Green design, new product life cycle
    In focusing on green design and manufacturing, it is important to understand the latest trends in the new product development cycle. The revolution in the high-technology industries has shrunk the product design and use life cycles to a period of weeks and months through concurrent engineering. At the same time, traditional design and manufacturing cycles in electronics circuits, tooling and packaging had to be modified or outsourced to keep pace with new and lower-cost product introductions. The design team has been extended through the ubiquitous Internet to include collaborative activities within the company, its customers and its suppliers.

    The major premises of concurrent engineering have mostly been achieved, in terms of faster time to market, collocation of the various product creation team members to increase communications and feedback, and the use of design and quality metrics to monitor and improve the design process. The challenge is how to maintain and improve these gains and introduce green design and manufacturing at the same time by leveraging the trends in the globalization of design and manufacturing resources, and the wide use of the Internet as a communication tool.

    The product realization process has undergone several changes with the advent of concurrent engineering. The change from a serial process of product development to a more parallel process has resulted in the need for new paradigms. Clearly, the impact of these new products is very critical, as indicated by vintage charts at different companies. In many high-technology companies, 70 percent of the total revenues of the company come from products introduced during the last few years.

    Traditional product development required a top-down control of the various activities of product creation. Very formal organizational structures were developed and managed with a phase review process. Plans and milestones had to be completed at the end of each phase of product development and were subject to several levels of management reviews. After each review, the project was allowed to proceed and be funded until the next review.

    The pressure toward shorter project time frames, global teams, quality and design, and manufacturing outsourcing have resulted in significant changes in the relationships between the company personnel and their suppliers with more frequent communications occurring earlier in the product development cycle. These suppliers and their own subsuppliers are called the supply chain.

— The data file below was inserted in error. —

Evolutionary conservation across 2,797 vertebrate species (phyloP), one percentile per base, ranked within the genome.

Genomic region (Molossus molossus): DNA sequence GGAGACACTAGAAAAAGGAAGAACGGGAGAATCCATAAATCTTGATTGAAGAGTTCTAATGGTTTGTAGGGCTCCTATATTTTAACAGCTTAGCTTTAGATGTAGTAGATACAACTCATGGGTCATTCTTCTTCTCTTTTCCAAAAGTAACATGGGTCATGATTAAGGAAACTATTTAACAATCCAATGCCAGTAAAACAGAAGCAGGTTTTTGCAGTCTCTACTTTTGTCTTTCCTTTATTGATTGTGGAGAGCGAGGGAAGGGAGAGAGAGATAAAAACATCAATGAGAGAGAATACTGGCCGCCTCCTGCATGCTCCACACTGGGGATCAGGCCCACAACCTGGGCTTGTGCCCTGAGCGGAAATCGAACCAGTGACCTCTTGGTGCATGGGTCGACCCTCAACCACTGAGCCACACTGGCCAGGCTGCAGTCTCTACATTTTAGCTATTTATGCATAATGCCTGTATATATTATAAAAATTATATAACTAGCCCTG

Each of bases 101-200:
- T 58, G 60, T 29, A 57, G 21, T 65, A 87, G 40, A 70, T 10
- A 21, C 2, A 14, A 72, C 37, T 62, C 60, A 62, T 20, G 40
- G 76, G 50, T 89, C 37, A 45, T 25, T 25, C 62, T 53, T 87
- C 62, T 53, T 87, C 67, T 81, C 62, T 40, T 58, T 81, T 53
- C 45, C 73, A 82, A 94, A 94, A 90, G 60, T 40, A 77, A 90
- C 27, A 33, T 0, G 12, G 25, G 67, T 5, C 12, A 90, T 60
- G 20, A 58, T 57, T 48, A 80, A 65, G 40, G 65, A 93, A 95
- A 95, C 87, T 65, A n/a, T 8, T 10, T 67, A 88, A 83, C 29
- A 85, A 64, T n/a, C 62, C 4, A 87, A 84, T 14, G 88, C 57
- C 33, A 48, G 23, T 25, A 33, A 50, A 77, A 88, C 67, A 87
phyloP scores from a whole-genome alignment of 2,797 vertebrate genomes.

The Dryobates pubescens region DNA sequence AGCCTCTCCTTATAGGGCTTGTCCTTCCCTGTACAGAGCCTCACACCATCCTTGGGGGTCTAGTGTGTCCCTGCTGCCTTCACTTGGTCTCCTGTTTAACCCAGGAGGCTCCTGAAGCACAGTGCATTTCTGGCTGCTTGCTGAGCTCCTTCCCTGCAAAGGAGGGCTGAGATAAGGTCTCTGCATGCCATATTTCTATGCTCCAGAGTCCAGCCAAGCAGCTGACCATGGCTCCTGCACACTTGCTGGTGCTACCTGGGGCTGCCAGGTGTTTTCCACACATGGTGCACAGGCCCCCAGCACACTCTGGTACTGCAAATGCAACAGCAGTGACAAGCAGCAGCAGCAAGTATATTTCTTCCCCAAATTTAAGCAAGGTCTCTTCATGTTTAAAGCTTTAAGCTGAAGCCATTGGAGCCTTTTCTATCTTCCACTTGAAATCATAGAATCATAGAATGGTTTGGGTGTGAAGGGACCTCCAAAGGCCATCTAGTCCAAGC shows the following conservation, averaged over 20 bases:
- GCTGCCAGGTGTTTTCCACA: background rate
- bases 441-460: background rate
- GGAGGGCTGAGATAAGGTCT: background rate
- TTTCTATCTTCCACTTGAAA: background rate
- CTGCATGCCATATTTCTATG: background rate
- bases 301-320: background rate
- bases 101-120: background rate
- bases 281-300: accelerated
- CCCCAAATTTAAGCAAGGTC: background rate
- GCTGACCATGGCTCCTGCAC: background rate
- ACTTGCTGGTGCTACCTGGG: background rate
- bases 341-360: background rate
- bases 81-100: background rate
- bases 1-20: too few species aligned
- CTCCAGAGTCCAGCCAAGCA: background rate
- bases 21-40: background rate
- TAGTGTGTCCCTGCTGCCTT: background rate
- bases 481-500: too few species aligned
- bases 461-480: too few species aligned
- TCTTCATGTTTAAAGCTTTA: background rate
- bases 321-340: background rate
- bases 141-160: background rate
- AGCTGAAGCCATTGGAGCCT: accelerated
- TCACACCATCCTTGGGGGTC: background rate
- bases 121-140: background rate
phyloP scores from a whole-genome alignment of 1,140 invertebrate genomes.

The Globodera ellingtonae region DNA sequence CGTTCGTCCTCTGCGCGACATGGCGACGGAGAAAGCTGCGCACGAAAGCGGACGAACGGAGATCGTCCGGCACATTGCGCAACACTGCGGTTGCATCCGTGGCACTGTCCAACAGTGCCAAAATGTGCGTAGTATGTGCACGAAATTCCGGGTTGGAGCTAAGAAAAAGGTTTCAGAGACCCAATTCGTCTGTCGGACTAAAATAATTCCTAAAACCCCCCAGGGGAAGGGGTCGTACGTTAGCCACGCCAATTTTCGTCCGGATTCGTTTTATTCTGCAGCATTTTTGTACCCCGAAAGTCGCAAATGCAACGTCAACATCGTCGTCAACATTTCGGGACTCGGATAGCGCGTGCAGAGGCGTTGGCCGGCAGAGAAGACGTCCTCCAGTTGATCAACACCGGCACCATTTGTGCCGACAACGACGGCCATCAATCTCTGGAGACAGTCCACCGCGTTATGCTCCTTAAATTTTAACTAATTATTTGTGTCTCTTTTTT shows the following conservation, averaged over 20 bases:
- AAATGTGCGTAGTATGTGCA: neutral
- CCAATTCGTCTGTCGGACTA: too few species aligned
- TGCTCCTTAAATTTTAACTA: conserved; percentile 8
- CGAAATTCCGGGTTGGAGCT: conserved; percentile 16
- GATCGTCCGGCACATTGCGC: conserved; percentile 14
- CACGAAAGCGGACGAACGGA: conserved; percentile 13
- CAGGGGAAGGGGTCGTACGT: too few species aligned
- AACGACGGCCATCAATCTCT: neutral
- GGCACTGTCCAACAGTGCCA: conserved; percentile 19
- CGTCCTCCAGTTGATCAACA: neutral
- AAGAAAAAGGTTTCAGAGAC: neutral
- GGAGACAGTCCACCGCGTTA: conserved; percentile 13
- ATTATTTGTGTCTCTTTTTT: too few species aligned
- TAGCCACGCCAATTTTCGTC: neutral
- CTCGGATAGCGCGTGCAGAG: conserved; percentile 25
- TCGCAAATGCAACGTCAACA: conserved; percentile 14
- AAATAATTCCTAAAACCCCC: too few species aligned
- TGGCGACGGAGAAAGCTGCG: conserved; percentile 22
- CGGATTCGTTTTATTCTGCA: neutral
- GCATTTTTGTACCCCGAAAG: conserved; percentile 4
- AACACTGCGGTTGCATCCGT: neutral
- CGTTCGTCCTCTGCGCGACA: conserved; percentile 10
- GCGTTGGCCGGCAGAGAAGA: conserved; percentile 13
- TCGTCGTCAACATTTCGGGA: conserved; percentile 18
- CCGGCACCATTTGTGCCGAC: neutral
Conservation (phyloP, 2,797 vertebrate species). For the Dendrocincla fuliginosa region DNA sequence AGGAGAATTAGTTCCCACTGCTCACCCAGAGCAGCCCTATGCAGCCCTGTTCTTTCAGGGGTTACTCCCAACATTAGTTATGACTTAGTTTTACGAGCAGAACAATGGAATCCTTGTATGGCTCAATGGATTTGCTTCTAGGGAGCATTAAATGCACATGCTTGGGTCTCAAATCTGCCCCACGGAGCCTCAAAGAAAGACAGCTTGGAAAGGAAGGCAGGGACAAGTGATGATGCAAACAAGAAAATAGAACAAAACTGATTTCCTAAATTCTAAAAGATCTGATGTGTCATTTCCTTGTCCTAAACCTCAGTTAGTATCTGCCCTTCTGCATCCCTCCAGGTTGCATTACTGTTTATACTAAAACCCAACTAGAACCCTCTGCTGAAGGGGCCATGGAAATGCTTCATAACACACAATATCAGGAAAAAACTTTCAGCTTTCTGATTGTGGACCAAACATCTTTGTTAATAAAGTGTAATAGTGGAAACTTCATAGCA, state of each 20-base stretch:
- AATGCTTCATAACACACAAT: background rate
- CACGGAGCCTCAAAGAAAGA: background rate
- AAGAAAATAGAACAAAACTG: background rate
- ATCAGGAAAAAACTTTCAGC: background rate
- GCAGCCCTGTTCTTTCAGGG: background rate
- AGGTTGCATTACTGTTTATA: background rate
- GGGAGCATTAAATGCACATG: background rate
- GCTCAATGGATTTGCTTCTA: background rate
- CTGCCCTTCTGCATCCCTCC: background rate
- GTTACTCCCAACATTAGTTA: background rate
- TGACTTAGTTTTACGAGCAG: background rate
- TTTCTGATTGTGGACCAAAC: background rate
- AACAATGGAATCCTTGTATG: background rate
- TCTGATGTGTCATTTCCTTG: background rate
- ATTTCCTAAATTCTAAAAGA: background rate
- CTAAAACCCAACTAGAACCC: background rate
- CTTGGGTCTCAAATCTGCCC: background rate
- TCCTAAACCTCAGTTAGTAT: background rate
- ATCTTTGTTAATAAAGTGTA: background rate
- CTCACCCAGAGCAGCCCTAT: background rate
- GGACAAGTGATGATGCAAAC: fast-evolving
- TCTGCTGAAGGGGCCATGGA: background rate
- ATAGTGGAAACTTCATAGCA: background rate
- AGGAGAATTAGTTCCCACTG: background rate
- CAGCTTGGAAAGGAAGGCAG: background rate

Green supply chain development
    The major supply companies have mimicked the reach of the OEMs, by distributing their manufacturing centers globally, to be near their customers' sites. In this manner, supply companies can service global OEMs. The issues of global supply chain can be summed up as follows:

    The OEMs are forcing their suppliers to conform to their design specifications. For example, most OEMs will specify that the design and manufacturing documentation from suppliers conform exactly to their in-house CAE/CAD systems, including the system type and model number. In addition, OEMs can specify certain green materials and finishes and force the suppliers to produce them.

    The OEMs are also asking their suppliers for production quality verification, such as final testing, including troubleshooting of their products and systems. This could include reliability and quality testing of new green materials such as adhesion and pull tests of Pb-free soldering by the suppliers, as well as certification of compliance with regulatory bans of hazardous materials (due diligence).

    Increased dependence on supplier quality and lower-cost goals has resulted in eliminating inspection for incoming parts by the company and shifting the burden to the suppliers, making companies vulnerable to spurious quality problems in the supply chain and increasing the need for due diligence on banned non green substances and materials.

    The trend toward increasing the links in the supply chain by further subcontracting to achieve even lower-cost manufacturing has resulted in low-technology suppliers getting into the manufacturing cycle for high-technology products. These suppliers do not have the sophisticated technology or the controls in place to make sure that all necessary specifications are inspected and variances in quality are promptly reported up the supply chain. For an OEM, a poorly managed supply chain is vulnerable to quality problems if changes are made in the subcontractor chain without the OEM's approval or notification. It is recommended that the supply chain not extend beyond three levels down from the final assembly.